The Power of Documentary: A Look Back at the Films of John Pilger

A weekend at the British Library looked back on half a decade of incisive, groundbreaking and sometimes controversial video journalism.

A desire to inform, affect and change society has been central to John Pilger’s work since the release of his first documentary, The Quiet Mutiny, in 1970. 

The film, dealing with the Vietnam War, was broadcast as part of ITV’s investigative World in Action series, founded by the late Tim Hewat and commissioned in order to meet ITV’s remit for public service television. The programme stood apart from its parallel Panorama, offering viewers documentaries that were far removed from the paternalism of the BBC. Fast cut with interviewees talking directly to the camera, the series was described by Gus Mcdonald, its producer, as “born brash.”

The British Library recently acquired Pilger’s entire digital archive from the University of Lincoln and hosted a weekend in celebration of his documentary work. The archive, collated by Dr Florian Zollmann, Contains over 1,500 news articles alongside his films and radio broadcasts.

The Quiet Mutiny covered the revolt of American troops conscripted from the anti-war generation. The documentary, which also detailed deaths by friendly fire, pushed back against the sanitised view of the ‘television war’ so effectively that after it was broadcast it drew the attention of the regulator, the Independent Television Authority, following a complaint from Walter Annenberg, the United States Ambassador to the United Kingdom (1969 – 1974).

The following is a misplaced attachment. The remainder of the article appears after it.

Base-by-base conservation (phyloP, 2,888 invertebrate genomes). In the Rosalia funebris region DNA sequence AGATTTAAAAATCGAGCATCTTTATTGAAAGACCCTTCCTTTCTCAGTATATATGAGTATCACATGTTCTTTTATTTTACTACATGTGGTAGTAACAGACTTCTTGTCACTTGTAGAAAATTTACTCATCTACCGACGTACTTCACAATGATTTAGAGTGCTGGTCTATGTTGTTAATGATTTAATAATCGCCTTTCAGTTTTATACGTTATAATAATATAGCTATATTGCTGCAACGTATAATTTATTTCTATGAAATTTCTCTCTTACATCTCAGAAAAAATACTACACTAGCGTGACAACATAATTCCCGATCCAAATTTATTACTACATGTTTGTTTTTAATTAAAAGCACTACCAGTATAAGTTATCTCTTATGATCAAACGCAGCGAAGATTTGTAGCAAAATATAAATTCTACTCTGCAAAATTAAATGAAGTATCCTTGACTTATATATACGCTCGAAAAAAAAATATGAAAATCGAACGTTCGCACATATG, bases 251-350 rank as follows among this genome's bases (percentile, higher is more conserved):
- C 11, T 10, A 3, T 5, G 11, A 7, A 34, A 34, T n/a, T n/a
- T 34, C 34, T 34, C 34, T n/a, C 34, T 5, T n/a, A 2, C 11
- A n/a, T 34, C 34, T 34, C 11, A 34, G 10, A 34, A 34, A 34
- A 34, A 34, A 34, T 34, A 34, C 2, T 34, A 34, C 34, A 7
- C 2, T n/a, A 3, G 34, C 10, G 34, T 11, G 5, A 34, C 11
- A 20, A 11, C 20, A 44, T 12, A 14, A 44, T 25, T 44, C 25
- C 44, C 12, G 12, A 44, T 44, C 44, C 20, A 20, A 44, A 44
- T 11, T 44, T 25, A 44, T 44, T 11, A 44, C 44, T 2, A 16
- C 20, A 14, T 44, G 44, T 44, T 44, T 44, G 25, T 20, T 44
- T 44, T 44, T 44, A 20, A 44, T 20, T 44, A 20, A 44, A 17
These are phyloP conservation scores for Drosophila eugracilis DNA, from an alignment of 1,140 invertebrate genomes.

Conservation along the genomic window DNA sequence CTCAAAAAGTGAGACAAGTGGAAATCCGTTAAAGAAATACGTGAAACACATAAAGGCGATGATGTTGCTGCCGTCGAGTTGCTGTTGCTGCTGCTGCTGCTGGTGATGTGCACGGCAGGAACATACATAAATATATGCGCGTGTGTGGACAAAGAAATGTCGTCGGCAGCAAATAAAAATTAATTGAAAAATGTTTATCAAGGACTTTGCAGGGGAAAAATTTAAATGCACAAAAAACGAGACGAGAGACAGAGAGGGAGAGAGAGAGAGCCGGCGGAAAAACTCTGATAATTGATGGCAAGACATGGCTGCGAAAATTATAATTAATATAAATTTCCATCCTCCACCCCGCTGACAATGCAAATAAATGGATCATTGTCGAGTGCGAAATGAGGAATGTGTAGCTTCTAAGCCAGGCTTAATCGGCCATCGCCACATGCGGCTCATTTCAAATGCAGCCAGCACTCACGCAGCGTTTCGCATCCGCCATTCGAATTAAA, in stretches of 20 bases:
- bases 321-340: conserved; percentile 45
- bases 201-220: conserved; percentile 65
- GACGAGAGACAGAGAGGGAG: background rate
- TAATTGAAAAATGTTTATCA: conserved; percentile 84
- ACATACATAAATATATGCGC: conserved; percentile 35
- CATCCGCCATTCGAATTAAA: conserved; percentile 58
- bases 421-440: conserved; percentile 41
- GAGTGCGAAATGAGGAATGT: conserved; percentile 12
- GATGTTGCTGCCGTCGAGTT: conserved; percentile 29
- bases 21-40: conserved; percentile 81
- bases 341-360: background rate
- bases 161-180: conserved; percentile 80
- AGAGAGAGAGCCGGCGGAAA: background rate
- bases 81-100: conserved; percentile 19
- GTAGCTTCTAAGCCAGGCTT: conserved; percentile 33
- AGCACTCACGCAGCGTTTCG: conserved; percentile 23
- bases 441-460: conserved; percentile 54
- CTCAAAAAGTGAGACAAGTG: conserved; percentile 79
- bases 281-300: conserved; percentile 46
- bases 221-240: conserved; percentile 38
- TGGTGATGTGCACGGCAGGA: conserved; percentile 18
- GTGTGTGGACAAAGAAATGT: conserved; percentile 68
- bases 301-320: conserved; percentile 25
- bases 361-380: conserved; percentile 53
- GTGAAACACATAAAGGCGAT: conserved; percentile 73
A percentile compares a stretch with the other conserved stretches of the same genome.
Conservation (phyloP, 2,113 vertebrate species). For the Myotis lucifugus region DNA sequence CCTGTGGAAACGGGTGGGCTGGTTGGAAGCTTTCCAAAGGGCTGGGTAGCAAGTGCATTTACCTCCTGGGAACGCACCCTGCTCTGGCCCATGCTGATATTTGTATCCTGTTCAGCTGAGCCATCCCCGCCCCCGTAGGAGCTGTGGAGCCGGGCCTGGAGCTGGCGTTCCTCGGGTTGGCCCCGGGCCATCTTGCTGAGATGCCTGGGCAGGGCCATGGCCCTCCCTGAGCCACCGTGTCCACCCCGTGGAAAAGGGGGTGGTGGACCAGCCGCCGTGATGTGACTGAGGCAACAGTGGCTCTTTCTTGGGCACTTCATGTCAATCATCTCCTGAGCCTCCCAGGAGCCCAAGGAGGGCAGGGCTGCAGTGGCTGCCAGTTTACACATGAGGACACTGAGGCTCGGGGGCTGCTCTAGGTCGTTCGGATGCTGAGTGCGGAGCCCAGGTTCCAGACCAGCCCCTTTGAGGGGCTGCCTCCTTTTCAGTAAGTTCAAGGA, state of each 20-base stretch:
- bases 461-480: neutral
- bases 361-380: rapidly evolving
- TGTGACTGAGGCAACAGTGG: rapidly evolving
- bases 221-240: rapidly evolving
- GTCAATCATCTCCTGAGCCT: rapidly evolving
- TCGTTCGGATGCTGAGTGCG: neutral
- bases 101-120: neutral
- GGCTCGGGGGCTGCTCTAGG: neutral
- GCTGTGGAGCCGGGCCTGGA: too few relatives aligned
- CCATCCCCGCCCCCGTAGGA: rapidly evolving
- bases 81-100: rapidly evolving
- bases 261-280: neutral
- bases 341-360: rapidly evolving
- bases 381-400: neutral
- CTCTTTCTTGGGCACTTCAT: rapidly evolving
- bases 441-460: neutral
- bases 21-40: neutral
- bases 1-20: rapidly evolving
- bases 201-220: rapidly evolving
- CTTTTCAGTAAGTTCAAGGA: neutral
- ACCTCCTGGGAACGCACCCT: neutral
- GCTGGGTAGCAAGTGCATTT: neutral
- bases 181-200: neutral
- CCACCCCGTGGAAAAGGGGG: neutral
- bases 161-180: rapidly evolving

Pilger recalled that Sir Robert Fraser, the director of the Independent Television Authority met Granada executives, and furiously banged the desk, describing him as a ‘a bloody dangerous subversive’ and ‘anti-American’ – such was the power of facts that disrupted the mainstream narrative.

Highlighting the power of documentary, Pilger also referred to the 1965 film The War Game by Peter Watkins. The film had been commissioned by the BBC and highlighted the fallout of nuclear war. However – despite the BBC’s mission ‘to enrich people’s lives with programmes and services that inform, educate and entertain’ – the broadcaster decided that Watkins’ film was ‘too horrific for the medium of broadcasting’. The film would not be shown on television until 1985.

The weekend at the British Library offered a hand-picked selection of films by Pilger and – equally interesting – his key influencers, like Edward R Murrow’s Harvest of Shame, a 1960 film highlighting the plight of migrant workers. 

In the The War You Don’t See, Pilger turns his camera to the media itself and its coverage of war. He offers a history of embedded and ‘independent’ reporting, alongside interviews with journalists from the BBC and ITV.

As internet streaming rises in popularity, the documentary continues to be a successful genre, with Netflix and Amazon Video both looking to invest in original work. Highlighting the power of the documentary, John Pilger reminds us we must never seek comfort in silence over unspeakable truths.

Huseyin Kishi is a member of the Green Party and a media reform activist. He can be found on Twitter here.

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